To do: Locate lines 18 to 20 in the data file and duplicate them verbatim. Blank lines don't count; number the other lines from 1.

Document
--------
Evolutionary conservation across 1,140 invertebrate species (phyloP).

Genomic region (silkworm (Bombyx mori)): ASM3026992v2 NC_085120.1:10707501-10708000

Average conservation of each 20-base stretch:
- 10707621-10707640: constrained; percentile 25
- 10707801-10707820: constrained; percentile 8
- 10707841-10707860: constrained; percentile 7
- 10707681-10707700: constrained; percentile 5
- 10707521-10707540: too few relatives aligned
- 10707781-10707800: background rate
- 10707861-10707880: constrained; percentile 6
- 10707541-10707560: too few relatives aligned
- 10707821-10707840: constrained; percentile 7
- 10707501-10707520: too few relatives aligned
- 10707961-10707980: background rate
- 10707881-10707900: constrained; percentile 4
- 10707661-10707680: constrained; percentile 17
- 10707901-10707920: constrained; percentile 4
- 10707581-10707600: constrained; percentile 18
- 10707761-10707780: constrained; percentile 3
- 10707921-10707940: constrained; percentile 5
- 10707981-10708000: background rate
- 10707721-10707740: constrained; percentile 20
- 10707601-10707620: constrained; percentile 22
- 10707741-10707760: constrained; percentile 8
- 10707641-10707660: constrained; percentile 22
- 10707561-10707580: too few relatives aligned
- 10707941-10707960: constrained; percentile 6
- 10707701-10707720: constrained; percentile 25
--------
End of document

- 10707581-10707600: constrained; percentile 18
- 10707761-10707780: constrained; percentile 3
- 10707921-10707940: constrained; percentile 5